In closing, the isoHunt administrator says that the he will comply with the request if it is properly submitted. "Despite us being located in Canada, if you do actually figure out how to compose a valid DMCA notice, we will honor it," he concedes, "just as soon as we're done laughing at you."
Among those users whose videos were taken down was the Rational Response Squad (RRS), a group of atheists dedicated to "fighting to free humanity from the mind disorder known as theism." Apparently, the videos flagged for removal were all critical of CSE, and some consisted of expression entirely original to the YouTube poster. Other videos used portions of CSE's own videos to make critical commentary about the organization. When its videos were removed, RRS unleashed a firestorm of criticism, threatening to sue CSE for abusing the DMCA's notice-and-takedown provisions and even contacting the prosecuting attorney in Hovind's tax case to inform her of CSE's conduct. Others have joined in the mix (here, here, and here). It appears that YouTube canceled RRS's entire account for a time (the rationale for doing so is not clear), but later reinstated it.
Reprinting content from other information sources is one of the trickiest areas of communications law -- especially for bloggers and other publishers on the Internet, where the legal framework has yet to be established. InfoMean blog has a useful set of pointers to help publishers avoid infringement lawsuits when reprinting information.
(Matt C. Sanchez is a second-year law student at Harvard Law School and the CMLP's Legal Threats Editor.)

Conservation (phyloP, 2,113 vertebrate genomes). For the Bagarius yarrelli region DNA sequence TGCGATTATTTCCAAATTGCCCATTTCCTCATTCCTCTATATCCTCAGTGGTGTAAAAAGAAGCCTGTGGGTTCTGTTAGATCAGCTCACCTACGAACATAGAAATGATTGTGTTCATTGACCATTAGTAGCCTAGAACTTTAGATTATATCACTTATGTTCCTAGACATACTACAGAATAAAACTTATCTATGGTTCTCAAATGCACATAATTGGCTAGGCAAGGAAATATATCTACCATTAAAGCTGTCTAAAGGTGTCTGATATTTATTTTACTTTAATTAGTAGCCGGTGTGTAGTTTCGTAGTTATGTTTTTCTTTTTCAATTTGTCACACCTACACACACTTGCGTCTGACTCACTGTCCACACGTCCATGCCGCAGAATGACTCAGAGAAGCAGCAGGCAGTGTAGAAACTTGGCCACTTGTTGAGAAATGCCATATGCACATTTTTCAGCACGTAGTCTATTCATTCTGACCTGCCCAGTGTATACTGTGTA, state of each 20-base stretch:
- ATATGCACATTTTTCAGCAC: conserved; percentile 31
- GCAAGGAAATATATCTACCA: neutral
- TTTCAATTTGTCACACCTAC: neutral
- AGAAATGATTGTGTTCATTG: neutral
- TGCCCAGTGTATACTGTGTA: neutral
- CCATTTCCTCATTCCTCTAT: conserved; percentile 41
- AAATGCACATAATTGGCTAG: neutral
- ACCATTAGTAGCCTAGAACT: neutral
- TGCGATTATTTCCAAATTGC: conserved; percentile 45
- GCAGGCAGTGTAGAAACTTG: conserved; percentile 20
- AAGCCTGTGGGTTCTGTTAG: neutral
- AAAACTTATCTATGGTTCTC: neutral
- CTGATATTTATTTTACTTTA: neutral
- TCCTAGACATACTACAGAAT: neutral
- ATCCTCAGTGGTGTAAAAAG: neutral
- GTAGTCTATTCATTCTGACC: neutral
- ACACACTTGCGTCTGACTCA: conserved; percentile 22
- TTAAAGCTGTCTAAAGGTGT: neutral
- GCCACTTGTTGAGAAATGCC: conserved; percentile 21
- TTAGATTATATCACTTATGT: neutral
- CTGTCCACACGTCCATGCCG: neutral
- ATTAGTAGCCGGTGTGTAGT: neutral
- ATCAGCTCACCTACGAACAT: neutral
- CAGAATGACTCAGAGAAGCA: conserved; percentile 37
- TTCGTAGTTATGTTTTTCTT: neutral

David Lat runs a legal tabloid blog called Above the Law, which provides "news and gossip about the profession's most colorful personalities and powerful institutions, as well as original commentary on breaking legal developments." No stranger to notoriety in the past, he's recently become the center of attention in a humorous episode involving a leaked "celebratory anthem" created by the law firm, Nixon Peabody, when the firm made Fortune magazine's 2007 list of the best companies to work for. The song is embarrassingly bad -- As Frank Pasquale of Concurring Opinions puts it, "think 'Up With People' meets Sheena Easton meets B of A's version of U2's One." Lat himself writes:
On the musical merits, the song itself is just as horrific as the idea of a law firm theme song. Yes, we miss the eighties, but not this much. The lyrics include such gems as "Everyone's a winner at Nixon Peabody" (the chorus) and "It's all about the team, it's all about respect, it all revolves around integri-tee yeah." . . . Check it out for yourself below. But we're warning you: even though the Nixon Peabody anthem is dreadful, it's as catchy as HPV. If that "everyone's a winner" chorus gets stuck in your head for the rest of today, don't blame us.
[T]he authors did nearly a complete re-write of the guide because copyright, trademark and publicity rights receive different treatment in Canada. One example, is that Canada has many collecting societies that need to be understood if licensing music from Canadian artists (see page 15). This adapted guide for Canada also includes a "copyright matrix" (page 16) and a "rights clearance flow chart" (page 19), both of which will help explain the various rights and who get's paid for what in the world of music licensing.
The Canadian version, with the intriguing subtitle "Northern Rules For The Revolution," is available in both html format and pdf format.